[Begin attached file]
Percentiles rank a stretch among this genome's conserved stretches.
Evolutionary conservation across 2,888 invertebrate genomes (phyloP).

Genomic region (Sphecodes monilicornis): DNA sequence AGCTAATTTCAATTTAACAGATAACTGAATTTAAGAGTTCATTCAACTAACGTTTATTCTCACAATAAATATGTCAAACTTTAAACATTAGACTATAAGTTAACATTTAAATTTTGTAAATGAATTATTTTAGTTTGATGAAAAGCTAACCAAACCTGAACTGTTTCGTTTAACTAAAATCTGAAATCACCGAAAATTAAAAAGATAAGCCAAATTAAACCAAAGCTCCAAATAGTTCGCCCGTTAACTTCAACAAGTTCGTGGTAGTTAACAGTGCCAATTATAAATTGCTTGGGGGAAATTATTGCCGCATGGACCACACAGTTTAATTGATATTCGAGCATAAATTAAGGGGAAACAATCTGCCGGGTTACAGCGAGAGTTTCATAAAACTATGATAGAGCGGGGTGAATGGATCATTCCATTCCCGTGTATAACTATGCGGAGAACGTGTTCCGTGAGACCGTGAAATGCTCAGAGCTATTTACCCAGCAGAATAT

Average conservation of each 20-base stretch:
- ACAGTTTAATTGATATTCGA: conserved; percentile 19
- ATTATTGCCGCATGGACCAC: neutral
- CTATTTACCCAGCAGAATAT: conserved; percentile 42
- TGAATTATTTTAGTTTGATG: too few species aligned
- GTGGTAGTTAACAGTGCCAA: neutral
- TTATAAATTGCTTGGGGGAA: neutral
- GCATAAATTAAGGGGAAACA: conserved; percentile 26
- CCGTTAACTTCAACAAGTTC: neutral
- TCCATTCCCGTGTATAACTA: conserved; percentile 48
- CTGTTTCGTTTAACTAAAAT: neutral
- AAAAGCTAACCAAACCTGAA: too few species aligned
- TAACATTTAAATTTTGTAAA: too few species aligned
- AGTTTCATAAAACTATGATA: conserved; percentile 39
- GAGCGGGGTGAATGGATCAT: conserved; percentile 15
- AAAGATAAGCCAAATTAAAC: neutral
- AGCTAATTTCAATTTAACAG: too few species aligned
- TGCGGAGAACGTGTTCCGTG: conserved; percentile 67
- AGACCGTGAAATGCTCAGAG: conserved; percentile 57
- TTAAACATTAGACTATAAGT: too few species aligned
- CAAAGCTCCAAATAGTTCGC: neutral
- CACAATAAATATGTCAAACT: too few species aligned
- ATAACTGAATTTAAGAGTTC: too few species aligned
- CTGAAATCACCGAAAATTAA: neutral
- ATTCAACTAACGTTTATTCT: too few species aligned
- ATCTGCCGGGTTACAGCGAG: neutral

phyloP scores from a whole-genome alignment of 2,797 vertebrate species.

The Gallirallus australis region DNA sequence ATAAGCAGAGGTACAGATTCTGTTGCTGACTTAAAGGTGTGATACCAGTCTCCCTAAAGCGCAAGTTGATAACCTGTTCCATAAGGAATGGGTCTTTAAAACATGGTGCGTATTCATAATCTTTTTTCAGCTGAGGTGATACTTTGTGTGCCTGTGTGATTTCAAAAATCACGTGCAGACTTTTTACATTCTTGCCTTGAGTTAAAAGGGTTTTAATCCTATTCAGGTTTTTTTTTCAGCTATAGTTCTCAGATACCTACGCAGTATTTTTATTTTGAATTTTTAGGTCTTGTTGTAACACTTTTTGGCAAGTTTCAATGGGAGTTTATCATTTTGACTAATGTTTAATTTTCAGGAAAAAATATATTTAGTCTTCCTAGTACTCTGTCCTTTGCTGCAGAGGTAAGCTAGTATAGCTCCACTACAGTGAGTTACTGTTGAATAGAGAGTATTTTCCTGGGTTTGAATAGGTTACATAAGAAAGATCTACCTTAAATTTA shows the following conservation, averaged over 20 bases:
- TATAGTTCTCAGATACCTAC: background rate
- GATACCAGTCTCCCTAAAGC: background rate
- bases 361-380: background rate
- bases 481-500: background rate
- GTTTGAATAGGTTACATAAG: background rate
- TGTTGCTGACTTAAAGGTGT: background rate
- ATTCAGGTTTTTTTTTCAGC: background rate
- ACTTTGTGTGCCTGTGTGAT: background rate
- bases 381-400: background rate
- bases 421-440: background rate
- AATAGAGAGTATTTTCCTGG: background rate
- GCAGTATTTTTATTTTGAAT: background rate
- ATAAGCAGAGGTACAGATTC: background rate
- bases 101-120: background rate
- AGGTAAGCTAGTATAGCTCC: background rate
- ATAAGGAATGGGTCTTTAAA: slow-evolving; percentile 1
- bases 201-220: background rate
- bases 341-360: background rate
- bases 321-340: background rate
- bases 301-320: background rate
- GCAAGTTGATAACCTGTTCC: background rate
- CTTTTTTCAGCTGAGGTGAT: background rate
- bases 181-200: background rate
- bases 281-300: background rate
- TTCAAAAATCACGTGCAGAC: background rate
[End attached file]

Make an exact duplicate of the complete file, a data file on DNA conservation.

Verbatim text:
Percentiles rank a stretch among this genome's conserved stretches.
Evolutionary conservation across 2,888 invertebrate genomes (phyloP).

Genomic region (Sphecodes monilicornis): DNA sequence AGCTAATTTCAATTTAACAGATAACTGAATTTAAGAGTTCATTCAACTAACGTTTATTCTCACAATAAATATGTCAAACTTTAAACATTAGACTATAAGTTAACATTTAAATTTTGTAAATGAATTATTTTAGTTTGATGAAAAGCTAACCAAACCTGAACTGTTTCGTTTAACTAAAATCTGAAATCACCGAAAATTAAAAAGATAAGCCAAATTAAACCAAAGCTCCAAATAGTTCGCCCGTTAACTTCAACAAGTTCGTGGTAGTTAACAGTGCCAATTATAAATTGCTTGGGGGAAATTATTGCCGCATGGACCACACAGTTTAATTGATATTCGAGCATAAATTAAGGGGAAACAATCTGCCGGGTTACAGCGAGAGTTTCATAAAACTATGATAGAGCGGGGTGAATGGATCATTCCATTCCCGTGTATAACTATGCGGAGAACGTGTTCCGTGAGACCGTGAAATGCTCAGAGCTATTTACCCAGCAGAATAT

Average conservation of each 20-base stretch:
- ACAGTTTAATTGATATTCGA: conserved; percentile 19
- ATTATTGCCGCATGGACCAC: neutral
- CTATTTACCCAGCAGAATAT: conserved; percentile 42
- TGAATTATTTTAGTTTGATG: too few species aligned
- GTGGTAGTTAACAGTGCCAA: neutral
- TTATAAATTGCTTGGGGGAA: neutral
- GCATAAATTAAGGGGAAACA: conserved; percentile 26
- CCGTTAACTTCAACAAGTTC: neutral
- TCCATTCCCGTGTATAACTA: conserved; percentile 48
- CTGTTTCGTTTAACTAAAAT: neutral
- AAAAGCTAACCAAACCTGAA: too few species aligned
- TAACATTTAAATTTTGTAAA: too few species aligned
- AGTTTCATAAAACTATGATA: conserved; percentile 39
- GAGCGGGGTGAATGGATCAT: conserved; percentile 15
- AAAGATAAGCCAAATTAAAC: neutral
- AGCTAATTTCAATTTAACAG: too few species aligned
- TGCGGAGAACGTGTTCCGTG: conserved; percentile 67
- AGACCGTGAAATGCTCAGAG: conserved; percentile 57
- TTAAACATTAGACTATAAGT: too few species aligned
- CAAAGCTCCAAATAGTTCGC: neutral
- CACAATAAATATGTCAAACT: too few species aligned
- ATAACTGAATTTAAGAGTTC: too few species aligned
- CTGAAATCACCGAAAATTAA: neutral
- ATTCAACTAACGTTTATTCT: too few species aligned
- ATCTGCCGGGTTACAGCGAG: neutral

phyloP scores from a whole-genome alignment of 2,797 vertebrate species.

The Gallirallus australis region DNA sequence ATAAGCAGAGGTACAGATTCTGTTGCTGACTTAAAGGTGTGATACCAGTCTCCCTAAAGCGCAAGTTGATAACCTGTTCCATAAGGAATGGGTCTTTAAAACATGGTGCGTATTCATAATCTTTTTTCAGCTGAGGTGATACTTTGTGTGCCTGTGTGATTTCAAAAATCACGTGCAGACTTTTTACATTCTTGCCTTGAGTTAAAAGGGTTTTAATCCTATTCAGGTTTTTTTTTCAGCTATAGTTCTCAGATACCTACGCAGTATTTTTATTTTGAATTTTTAGGTCTTGTTGTAACACTTTTTGGCAAGTTTCAATGGGAGTTTATCATTTTGACTAATGTTTAATTTTCAGGAAAAAATATATTTAGTCTTCCTAGTACTCTGTCCTTTGCTGCAGAGGTAAGCTAGTATAGCTCCACTACAGTGAGTTACTGTTGAATAGAGAGTATTTTCCTGGGTTTGAATAGGTTACATAAGAAAGATCTACCTTAAATTTA shows the following conservation, averaged over 20 bases:
- TATAGTTCTCAGATACCTAC: background rate
- GATACCAGTCTCCCTAAAGC: background rate
- bases 361-380: background rate
- bases 481-500: background rate
- GTTTGAATAGGTTACATAAG: background rate
- TGTTGCTGACTTAAAGGTGT: background rate
- ATTCAGGTTTTTTTTTCAGC: background rate
- ACTTTGTGTGCCTGTGTGAT: background rate
- bases 381-400: background rate
- bases 421-440: background rate
- AATAGAGAGTATTTTCCTGG: background rate
- GCAGTATTTTTATTTTGAAT: background rate
- ATAAGCAGAGGTACAGATTC: background rate
- bases 101-120: background rate
- AGGTAAGCTAGTATAGCTCC: background rate
- ATAAGGAATGGGTCTTTAAA: slow-evolving; percentile 1
- bases 201-220: background rate
- bases 341-360: background rate
- bases 321-340: background rate
- bases 301-320: background rate
- GCAAGTTGATAACCTGTTCC: background rate
- CTTTTTTCAGCTGAGGTGAT: background rate
- bases 181-200: background rate
- bases 281-300: background rate
- TTCAAAAATCACGTGCAGAC: background rate